In the ever-evolving audio and acoustics industries there are very few statements that can be carved in solid granite. One of them is that almost all of your sound systems will have to function within an enclosed space — in simple terms, a “room” of some type. A second immutable fact is that there has never been nor will there ever be a “perfect room” for any application. Rooms are inherently hostile to sound systems. They have walls, reflective surfaces, windows and all sorts of other components that make it virtually impossible for any sound system to function at its theoretical best.
Thus, system designers, installers, consultants, specifiers and you as the decision maker/purchaser face a constant series of problems in delivering the kind of performance from installed sound systems you have been “promised” or conditioned to expect by the relatively high dollar-to-performance ratios found in most consumer audio products. It is disturbing (or should be) to realize that in many cases so-called professional systems cannot approach even iPod performance levels on a consistent basis.
The problem is both simple and complex at the same time.
The simple part is this: each and every room is unique, and each one presents a different blend of physical, structural and architectural challenges and limitations that can make even the most expensive loudspeaker system function well below its potential.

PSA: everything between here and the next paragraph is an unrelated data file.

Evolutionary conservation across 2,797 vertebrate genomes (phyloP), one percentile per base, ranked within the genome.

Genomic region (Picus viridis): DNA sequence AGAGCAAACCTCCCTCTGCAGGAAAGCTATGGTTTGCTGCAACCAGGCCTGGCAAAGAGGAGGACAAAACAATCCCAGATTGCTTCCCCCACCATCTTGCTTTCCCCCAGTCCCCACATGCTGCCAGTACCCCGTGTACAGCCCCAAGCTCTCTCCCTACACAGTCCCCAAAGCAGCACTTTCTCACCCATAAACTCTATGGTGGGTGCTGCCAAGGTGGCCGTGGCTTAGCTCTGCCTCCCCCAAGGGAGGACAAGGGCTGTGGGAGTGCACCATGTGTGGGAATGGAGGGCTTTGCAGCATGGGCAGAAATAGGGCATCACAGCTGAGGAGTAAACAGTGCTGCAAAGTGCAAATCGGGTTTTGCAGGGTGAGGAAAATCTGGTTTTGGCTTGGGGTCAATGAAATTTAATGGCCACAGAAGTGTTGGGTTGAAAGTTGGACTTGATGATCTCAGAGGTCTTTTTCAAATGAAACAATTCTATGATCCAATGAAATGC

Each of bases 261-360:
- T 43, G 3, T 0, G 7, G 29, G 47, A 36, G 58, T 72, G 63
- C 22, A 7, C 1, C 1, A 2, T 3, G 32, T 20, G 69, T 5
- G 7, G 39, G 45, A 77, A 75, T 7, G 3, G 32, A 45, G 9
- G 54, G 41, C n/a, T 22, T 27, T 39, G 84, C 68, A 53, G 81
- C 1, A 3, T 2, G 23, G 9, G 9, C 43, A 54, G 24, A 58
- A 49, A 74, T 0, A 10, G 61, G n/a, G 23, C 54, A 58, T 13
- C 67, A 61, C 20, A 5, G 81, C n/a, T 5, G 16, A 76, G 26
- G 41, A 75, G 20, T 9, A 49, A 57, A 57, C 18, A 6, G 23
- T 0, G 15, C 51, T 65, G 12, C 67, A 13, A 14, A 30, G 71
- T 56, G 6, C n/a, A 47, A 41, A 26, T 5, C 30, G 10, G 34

The complex part is that in reality it is possible to design a room to meet a specific functional specification and approach a reasonable compromise between reality and cost of construction design and materials. Unfortunately there’s a fly in that ointment. Even with the knowledge that a space is going to be used for a specific purpose it remains a “truth” that the vast majority of architects and related professionals have no useful working knowledge of acoustics, room acoustics and how what they design will impact the acoustical environment that emerges in the finished space.
Why the recognition that no loudspeaker system operates in a spatial vacuum escapes these professionals is one of the great mysteries of modern day architecture. It’s like ignoring the fact that a building will need bathrooms and lighting to be functional and useful to its occupants.
In point of fact, the loudspeaker/room combination has far more to do with the perceived sonic impression of any other factor. Extensive, decade long studies conducted by the National Research Council of Canada and the Canadian Audio Research Corporation unequivocally